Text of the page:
Raw Brigade would be right at home in New York for a band that comes from Columbia. Aggressive City, their long-awaited record, sounds like a lost piece of 80s New York hardcore with better production. I could easily see them sharing a bill with Agnostic Front or Warzone back in the day. The artwork even evokes a time long gone by depicting a raucous city block. This similarity to a time decades ago is part of the album’s charm rather than a knock against it. To find a band that references Straight Ahead as a core influence is more of a rarity than ever and should be appreciated for it.
Speed-Gang Called Speed
I first heard SPEED last year when they released a short video for ‘WE SEE U” last year. There was nothing flashy about it, and it mostly found the band in various locations around Sydney. But what came through was a sense of fun and charisma that all the best hardcore bands have. It was so compelling that I played the one-minute video on a loop. The vocals, particularly, are swaggering, channeling the best parts of Trapped Under Ice and Madball. Now a little under a year later, we have a more substantial release in Gang Called Speed. “Not That Nice,” the lead single, is a reaction to hate crimes against Asian people during the pandemic. It drives home the point that SPEED is not just writing songs for people to mosh to. Instead, these songs are a way to express a different worldview from those who may be listening.
Speedway is trying to reach for something different. The usual cliches of straight edge don’t apply here and instead look toward melodic hardcore. It’s a very slight change but an important distinction. Instead of speaking in platitudes, Speedway is closer to a motivational speaker. Their songs are uplifting, hoping to drag their listeners out of complacency. The whole EP of Paradise is about the fear of change, asking the listener, “what will it take to turn things around” on the closing track. It ends without closure, letting anyone who hears it either take the advice or enjoy the band solely for their hardcore earworms.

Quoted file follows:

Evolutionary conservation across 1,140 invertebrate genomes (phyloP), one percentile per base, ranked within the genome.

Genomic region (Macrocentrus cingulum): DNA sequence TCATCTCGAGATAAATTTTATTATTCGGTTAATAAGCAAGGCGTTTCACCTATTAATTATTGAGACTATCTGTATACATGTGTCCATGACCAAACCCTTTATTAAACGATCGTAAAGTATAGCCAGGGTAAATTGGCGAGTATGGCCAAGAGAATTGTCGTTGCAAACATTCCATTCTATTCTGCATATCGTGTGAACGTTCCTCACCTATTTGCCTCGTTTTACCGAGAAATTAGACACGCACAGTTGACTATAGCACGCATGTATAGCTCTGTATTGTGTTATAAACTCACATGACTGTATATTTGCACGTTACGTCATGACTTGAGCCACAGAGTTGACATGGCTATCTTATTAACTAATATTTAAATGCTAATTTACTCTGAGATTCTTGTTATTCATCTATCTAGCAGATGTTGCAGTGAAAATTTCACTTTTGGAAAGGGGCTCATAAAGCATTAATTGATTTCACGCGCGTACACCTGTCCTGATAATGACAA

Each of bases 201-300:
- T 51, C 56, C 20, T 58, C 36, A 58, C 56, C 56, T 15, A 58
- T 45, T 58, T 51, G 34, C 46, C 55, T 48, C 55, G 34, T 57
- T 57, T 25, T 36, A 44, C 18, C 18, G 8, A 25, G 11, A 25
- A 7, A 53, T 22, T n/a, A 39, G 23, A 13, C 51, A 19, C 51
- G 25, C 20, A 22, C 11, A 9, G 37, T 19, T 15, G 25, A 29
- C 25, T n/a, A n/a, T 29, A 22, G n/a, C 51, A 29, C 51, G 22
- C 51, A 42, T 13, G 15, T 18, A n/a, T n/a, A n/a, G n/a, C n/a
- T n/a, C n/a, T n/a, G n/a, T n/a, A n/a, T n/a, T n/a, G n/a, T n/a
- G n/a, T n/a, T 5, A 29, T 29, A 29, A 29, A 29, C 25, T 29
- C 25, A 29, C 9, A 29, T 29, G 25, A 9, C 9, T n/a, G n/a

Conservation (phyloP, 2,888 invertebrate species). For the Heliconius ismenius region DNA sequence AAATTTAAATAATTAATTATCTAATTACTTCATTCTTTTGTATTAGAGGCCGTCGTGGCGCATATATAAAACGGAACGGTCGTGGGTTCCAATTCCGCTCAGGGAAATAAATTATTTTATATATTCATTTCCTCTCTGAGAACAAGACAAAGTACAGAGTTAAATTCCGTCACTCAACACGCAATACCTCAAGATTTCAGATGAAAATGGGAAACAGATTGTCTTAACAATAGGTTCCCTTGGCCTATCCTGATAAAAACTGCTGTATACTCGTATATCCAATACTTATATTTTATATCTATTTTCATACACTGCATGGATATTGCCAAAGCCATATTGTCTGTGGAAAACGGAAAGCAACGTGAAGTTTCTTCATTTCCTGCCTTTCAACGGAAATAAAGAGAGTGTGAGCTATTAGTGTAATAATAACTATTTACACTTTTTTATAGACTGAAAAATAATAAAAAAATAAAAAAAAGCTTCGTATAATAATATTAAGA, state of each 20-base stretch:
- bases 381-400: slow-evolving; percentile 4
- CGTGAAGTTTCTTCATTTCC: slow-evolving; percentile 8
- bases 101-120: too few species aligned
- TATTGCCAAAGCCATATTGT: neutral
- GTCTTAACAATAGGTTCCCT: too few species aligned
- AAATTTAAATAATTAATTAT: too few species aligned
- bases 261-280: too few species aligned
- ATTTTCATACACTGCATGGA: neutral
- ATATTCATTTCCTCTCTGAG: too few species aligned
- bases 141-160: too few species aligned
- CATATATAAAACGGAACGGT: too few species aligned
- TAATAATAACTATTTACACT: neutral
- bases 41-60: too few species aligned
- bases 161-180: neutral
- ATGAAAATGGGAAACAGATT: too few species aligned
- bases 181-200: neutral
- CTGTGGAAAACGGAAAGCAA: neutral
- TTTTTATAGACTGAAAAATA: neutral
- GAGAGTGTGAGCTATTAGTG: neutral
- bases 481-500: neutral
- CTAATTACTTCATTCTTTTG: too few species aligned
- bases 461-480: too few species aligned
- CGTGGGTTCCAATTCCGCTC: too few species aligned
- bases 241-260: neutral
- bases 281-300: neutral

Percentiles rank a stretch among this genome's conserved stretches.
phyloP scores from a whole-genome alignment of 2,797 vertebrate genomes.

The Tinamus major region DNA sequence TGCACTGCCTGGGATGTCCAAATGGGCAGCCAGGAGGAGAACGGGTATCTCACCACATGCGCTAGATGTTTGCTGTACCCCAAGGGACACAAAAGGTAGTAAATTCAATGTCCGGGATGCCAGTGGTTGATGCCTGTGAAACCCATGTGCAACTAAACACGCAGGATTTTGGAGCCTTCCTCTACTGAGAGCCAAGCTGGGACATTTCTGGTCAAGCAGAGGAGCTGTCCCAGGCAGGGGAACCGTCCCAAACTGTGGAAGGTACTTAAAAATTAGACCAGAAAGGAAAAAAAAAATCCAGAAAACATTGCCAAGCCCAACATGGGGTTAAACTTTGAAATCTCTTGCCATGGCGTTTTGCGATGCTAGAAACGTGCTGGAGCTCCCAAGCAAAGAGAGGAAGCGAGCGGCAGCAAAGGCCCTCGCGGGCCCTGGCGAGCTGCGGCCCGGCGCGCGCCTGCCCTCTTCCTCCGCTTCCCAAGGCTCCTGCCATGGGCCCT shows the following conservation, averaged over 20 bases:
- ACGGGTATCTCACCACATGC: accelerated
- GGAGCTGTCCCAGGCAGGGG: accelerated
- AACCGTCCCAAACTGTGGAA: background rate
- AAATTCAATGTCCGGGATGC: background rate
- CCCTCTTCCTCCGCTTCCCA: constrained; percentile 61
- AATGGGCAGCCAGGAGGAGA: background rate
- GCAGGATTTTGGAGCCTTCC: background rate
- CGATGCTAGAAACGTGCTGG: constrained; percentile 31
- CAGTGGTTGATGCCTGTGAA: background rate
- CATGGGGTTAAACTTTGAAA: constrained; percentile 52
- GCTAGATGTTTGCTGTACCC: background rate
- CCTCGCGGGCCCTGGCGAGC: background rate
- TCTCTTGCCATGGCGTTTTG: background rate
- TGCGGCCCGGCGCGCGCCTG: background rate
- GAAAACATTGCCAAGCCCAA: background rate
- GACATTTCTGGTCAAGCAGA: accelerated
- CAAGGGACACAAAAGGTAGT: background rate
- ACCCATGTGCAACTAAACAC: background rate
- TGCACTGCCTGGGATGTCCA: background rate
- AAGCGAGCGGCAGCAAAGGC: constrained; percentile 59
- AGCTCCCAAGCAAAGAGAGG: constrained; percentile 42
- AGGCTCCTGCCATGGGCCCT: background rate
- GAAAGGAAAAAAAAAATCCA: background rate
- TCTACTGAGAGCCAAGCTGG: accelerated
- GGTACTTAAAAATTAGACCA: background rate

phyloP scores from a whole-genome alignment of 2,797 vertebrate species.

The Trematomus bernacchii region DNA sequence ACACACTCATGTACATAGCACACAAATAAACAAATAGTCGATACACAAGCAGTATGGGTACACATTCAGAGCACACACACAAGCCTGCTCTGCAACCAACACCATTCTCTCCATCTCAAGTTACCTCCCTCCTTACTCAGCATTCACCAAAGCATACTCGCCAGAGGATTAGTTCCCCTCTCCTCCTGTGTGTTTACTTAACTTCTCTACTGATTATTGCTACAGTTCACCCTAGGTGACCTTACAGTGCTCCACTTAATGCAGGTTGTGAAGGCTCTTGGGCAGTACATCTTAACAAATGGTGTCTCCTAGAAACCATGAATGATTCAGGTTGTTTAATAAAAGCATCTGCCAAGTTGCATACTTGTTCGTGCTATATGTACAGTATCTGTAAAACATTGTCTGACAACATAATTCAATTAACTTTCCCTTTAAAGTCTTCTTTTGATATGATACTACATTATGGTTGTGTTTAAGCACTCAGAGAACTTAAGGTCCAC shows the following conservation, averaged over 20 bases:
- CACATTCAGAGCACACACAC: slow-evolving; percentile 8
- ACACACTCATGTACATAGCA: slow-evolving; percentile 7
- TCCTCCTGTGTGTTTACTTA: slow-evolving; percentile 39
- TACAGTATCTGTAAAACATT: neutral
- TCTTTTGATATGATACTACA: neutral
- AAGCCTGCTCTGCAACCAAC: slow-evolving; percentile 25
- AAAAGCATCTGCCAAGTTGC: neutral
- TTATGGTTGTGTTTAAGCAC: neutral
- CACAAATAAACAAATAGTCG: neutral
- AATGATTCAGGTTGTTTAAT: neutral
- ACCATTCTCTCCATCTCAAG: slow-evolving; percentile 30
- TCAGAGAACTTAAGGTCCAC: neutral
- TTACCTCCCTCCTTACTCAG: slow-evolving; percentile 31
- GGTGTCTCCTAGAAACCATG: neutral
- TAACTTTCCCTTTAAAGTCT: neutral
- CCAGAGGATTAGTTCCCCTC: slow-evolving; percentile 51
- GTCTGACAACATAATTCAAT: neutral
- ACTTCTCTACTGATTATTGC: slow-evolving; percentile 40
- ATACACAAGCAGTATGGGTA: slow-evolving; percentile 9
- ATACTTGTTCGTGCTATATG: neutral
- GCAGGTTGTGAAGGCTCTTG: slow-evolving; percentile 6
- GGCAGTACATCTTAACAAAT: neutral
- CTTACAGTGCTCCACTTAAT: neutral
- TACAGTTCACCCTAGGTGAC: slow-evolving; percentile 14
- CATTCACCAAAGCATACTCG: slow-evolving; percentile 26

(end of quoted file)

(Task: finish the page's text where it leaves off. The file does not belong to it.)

Strange Joy-Five Songs
The best hardcore is primal, which makes trying to describe something like Strange Joy difficult. Their debut EP is melodic hardcore that comes straight from the gut. Trying to intellectualize why it works is almost missing the point. If the first few notes of “Leaves” don’t make you jerk your head, this band may not be for you. But there is a level of familiarity with Five Songs. It partially reminds me of the 2010s post-hardcore wave that found its way onto Run For Cover, No Sleep Records, and other labels of this ilk.
Terminal Nation/Kruelty-Ruination of Imperialism
On its face, Terminal Nation and Kruelty aren’t hardcore. They both have feet firmly planted into metal, and two-step parts are nowhere to be found. Both bands are still rooted in the hardcore community, bridging together two communities that were once far apart. On Kruelty’s only US tour, they played with hardcore bands and at the popular FYA fest. Terminal Nation does the same, helping build their scene in Little Rock. This similarity bonds them together and makes them a perfect match for a split. They even sing on each other’s songs, making this release feel more like a collaboration than it should be.
Reissue/New To Me Corner
Reissues are just as important as anything that comes out of the hardcore scene on a monthly basis. It’s the way bands become remembered and reach a younger audience. Without it, they could be relegated to the dustbin and forgotten. A whole swath of bands is only available because of Youtube, limiting their reach. This lack of access matters because, for some, if it’s not on Spotify, it might as well not exist. To alleviate that reality, I’ll try to give a shoutout to one reissue or a new album I discovered each month.
As evidenced by Blind Idol, we’re beginning to see more hardcore bands influenced by the 2000s rather than the 90s. This trend makes sense when you think about it; We’re far enough away from that time that it can now be part of the hardcore cannon. The people who grew up on Bridge Nine Records are now old enough to make their records. And in that label’s early days, Right Brigade was important for solidifying a certain tentpole of the label’s sound. They were the spiritual successor to that classic Boston hardcore scene of the 80s. It’s burly, fast as hell, and pissed off in that specifically Boston way.
Hugo Reyes | @hvreyes5